Comics Vanguard Talks to MIKE CAREY

London Supercon didn’t start and end with Fred Van Lente, although I forgive you for thinking it might. I also managed to talk with one of my favourite writers, Mike Carey, towards the end of the day, and we ran through his career in comics thus far.

You’ve said that you first started writing comics after reading through some of the ‘British Invasion’ titles released by Vertigo in the Eighties, and became interested in their approach to fantasy.

I picked up some comics during the height of Vertigo, and started reading things like Sandman and Doom Patrol in particular. There was a darkness in the stories which appealed to me at the time –and still does – Doom Patrol remains, for me, the greatest team book ever written. I wrote a few articles for fanzines like Fantasy Advertisers. A few reviews, and then some longer essays about Neil Gaiman and Grant Morrison’s literary style and vision. The editor, Martin Skidmore, happened to get a job working as a comic-book editor, and kindly asked me to pitch a few stories for him. None of the first few were accepted, but that’s where I first started writing scripts and got the interest in comics.


How were your first scripts?

I tended to take the tone of other writers around the time and shamelessly mimic it, to begin with – after reading some of Alan Moore’s scripts for Watchmen and other titles, I was consciously trying to adapt his style for my own. [Earlier on a panel, Mike had discussed this as a mistake, saying “Alan’s scripts are just the worst thing for aspiring writers to read, because he writes such lengthy description for absolutely everything. The first page of Watchmen, with the smiling badge getting blood on it, features something like a thousand words of description by itself”. Neil [Gaiman] was also a large influence in terms of how to write dialogue. I remember that Lucifer in particular began as homage to Neil’s version of the character, and took a while before he developed into something new in his own right.

After the success of Lucifer, you were also brought onto Hellblazer, which you wrote simultaneously. How did that compare to Lucifer?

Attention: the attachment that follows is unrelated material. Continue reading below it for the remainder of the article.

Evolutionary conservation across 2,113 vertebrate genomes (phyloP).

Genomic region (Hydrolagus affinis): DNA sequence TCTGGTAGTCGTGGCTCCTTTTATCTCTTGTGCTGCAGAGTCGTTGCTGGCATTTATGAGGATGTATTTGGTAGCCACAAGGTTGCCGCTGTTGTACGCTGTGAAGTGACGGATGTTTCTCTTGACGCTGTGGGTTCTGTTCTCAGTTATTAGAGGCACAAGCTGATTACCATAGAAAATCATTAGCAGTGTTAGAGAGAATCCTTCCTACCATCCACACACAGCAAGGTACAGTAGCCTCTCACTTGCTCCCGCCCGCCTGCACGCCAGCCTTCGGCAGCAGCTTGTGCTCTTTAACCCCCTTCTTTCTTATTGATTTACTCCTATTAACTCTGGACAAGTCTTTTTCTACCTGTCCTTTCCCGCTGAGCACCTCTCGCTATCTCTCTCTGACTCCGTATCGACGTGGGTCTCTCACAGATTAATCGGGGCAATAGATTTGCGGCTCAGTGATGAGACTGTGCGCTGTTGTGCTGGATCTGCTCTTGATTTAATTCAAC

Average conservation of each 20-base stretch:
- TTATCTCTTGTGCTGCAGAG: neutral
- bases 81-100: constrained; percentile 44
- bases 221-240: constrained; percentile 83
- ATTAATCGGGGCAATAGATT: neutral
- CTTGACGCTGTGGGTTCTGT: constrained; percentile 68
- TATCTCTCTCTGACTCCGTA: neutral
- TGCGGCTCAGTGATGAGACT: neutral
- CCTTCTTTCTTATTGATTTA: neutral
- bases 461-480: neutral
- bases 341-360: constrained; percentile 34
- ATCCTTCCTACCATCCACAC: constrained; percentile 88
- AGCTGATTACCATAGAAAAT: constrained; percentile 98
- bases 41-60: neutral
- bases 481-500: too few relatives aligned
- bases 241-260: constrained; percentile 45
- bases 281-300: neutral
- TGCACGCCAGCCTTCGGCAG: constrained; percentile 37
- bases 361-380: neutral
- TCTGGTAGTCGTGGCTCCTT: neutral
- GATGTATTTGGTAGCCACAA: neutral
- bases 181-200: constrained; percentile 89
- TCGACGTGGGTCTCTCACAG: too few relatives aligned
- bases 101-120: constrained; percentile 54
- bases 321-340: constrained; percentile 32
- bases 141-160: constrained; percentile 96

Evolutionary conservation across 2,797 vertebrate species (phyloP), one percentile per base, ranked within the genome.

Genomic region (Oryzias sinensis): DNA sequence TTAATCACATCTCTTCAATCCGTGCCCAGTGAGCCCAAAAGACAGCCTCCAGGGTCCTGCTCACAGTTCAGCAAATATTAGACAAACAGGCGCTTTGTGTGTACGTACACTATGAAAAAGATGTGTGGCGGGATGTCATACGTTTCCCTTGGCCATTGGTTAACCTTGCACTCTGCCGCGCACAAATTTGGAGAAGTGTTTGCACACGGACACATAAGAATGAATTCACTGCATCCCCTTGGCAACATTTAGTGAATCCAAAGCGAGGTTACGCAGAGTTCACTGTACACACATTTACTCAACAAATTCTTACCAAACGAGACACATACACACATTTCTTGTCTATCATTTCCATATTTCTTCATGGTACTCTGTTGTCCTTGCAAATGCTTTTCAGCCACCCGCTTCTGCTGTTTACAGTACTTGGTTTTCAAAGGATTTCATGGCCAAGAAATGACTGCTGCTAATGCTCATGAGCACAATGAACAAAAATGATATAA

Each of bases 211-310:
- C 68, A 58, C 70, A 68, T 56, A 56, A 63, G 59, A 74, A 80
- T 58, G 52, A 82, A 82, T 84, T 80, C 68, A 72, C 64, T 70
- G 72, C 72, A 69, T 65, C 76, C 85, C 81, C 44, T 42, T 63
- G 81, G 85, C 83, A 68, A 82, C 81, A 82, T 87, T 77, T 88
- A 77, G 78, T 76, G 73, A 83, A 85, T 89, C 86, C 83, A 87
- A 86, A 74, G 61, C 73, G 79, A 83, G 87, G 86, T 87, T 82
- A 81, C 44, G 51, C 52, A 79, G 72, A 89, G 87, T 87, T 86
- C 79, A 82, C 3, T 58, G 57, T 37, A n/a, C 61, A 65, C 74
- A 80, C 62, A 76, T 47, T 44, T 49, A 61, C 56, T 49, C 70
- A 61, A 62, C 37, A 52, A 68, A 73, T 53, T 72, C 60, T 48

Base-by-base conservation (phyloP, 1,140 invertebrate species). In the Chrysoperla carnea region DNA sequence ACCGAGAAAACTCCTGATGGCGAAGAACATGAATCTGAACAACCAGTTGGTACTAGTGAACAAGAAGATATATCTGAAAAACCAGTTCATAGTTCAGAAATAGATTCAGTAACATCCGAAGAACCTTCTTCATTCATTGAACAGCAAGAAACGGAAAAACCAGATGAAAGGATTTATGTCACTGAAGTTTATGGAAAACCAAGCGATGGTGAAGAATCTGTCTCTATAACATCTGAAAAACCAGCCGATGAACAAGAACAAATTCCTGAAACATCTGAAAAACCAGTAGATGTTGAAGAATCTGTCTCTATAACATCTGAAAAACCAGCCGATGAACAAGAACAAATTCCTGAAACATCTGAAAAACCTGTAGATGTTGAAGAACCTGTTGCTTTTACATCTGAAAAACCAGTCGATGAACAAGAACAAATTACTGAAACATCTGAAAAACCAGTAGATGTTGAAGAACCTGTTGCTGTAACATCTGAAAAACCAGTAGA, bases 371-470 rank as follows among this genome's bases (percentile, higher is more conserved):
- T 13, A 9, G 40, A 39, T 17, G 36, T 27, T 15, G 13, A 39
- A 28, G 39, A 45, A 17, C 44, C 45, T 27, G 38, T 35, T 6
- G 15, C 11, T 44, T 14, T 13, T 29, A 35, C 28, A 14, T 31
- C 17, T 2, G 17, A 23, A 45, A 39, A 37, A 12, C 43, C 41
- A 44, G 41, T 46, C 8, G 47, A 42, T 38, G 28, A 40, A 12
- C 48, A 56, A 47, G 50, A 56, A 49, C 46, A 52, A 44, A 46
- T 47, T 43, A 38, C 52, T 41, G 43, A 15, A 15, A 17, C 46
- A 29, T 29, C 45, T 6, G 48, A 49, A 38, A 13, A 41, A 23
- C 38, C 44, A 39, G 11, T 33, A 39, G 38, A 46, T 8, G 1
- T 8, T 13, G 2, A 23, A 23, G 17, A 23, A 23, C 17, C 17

It was closer to home. Both characters are dark in their own ways, and they certainly both have a smug confidence in themselves. But that confidence comes from different places for both characters, and they hold it differently. Lucifer was more anarchic, while Constantine’s life was, obviously, a little more grounded. It wasn’t particularly difficult to write about a man from Liverpool who moves to London, and I tried to keep his surroundings as real to life as possible, while maintaining the fantasy elements of the stories. I drew from my own experience in London – added places I knew to Constantine’s world, so he’d go into pubs I went into, and so on.

Which brings us to your Felix Castor novels, which have a similar sense of tone to Hellblazer.

They have some similarities, although they are vastly different characters. There’s a lot more noir in Castor’s world. When you write fantasy, to me, it’s more interesting when there are strict rules governing the supernatural elements, keeping everything in order. In the Castor novels there are werewolves, ghosts and zombies, but they’re all tied together and explained carefully. That raises the stakes and maintains a sense of order and familiarity to Castor’s world. As the series has continued, the focus has shifted from horror/noir to a thriller, and there’s been more focus on how the World is reacting to the rising of the dead. That’s something I’d like to explore more thoroughly in future stories – this provides such a chance to discuss ideas like religion, and I’ve only scratched the surface of it thus far.


You moved from Vertigo over to Marvel, where you were hired to write X-Men – how did that compare?